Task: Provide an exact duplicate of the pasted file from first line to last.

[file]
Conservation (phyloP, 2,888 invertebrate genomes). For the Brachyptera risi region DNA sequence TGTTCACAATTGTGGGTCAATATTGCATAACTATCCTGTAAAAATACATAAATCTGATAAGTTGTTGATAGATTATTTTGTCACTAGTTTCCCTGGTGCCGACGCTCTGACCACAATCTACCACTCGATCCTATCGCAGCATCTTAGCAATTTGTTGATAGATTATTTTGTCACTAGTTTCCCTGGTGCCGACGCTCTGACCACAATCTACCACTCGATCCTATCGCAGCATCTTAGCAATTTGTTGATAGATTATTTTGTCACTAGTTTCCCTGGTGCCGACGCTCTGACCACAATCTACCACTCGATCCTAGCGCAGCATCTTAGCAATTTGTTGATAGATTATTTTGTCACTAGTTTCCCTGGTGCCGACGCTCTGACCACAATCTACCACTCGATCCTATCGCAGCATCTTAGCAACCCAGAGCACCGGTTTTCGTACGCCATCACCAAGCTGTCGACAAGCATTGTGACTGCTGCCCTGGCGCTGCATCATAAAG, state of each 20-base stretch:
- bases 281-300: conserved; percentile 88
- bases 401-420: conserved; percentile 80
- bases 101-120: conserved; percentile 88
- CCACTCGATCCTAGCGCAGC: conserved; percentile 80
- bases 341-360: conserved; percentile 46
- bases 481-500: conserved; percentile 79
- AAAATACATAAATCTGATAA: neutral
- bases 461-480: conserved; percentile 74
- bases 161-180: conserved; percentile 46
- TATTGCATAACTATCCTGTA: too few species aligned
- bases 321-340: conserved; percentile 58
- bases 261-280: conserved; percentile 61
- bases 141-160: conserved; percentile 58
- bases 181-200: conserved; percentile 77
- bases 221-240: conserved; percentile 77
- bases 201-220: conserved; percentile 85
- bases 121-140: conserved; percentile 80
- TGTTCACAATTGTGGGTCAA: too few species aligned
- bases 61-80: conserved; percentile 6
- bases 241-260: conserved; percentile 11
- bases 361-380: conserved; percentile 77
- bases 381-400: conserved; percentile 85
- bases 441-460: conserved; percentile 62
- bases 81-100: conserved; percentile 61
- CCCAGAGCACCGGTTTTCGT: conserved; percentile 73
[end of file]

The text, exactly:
Conservation (phyloP, 2,888 invertebrate genomes). For the Brachyptera risi region DNA sequence TGTTCACAATTGTGGGTCAATATTGCATAACTATCCTGTAAAAATACATAAATCTGATAAGTTGTTGATAGATTATTTTGTCACTAGTTTCCCTGGTGCCGACGCTCTGACCACAATCTACCACTCGATCCTATCGCAGCATCTTAGCAATTTGTTGATAGATTATTTTGTCACTAGTTTCCCTGGTGCCGACGCTCTGACCACAATCTACCACTCGATCCTATCGCAGCATCTTAGCAATTTGTTGATAGATTATTTTGTCACTAGTTTCCCTGGTGCCGACGCTCTGACCACAATCTACCACTCGATCCTAGCGCAGCATCTTAGCAATTTGTTGATAGATTATTTTGTCACTAGTTTCCCTGGTGCCGACGCTCTGACCACAATCTACCACTCGATCCTATCGCAGCATCTTAGCAACCCAGAGCACCGGTTTTCGTACGCCATCACCAAGCTGTCGACAAGCATTGTGACTGCTGCCCTGGCGCTGCATCATAAAG, state of each 20-base stretch:
- bases 281-300: conserved; percentile 88
- bases 401-420: conserved; percentile 80
- bases 101-120: conserved; percentile 88
- CCACTCGATCCTAGCGCAGC: conserved; percentile 80
- bases 341-360: conserved; percentile 46
- bases 481-500: conserved; percentile 79
- AAAATACATAAATCTGATAA: neutral
- bases 461-480: conserved; percentile 74
- bases 161-180: conserved; percentile 46
- TATTGCATAACTATCCTGTA: too few species aligned
- bases 321-340: conserved; percentile 58
- bases 261-280: conserved; percentile 61
- bases 141-160: conserved; percentile 58
- bases 181-200: conserved; percentile 77
- bases 221-240: conserved; percentile 77
- bases 201-220: conserved; percentile 85
- bases 121-140: conserved; percentile 80
- TGTTCACAATTGTGGGTCAA: too few species aligned
- bases 61-80: conserved; percentile 6
- bases 241-260: conserved; percentile 11
- bases 361-380: conserved; percentile 77
- bases 381-400: conserved; percentile 85
- bases 441-460: conserved; percentile 62
- bases 81-100: conserved; percentile 61
- CCCAGAGCACCGGTTTTCGT: conserved; percentile 73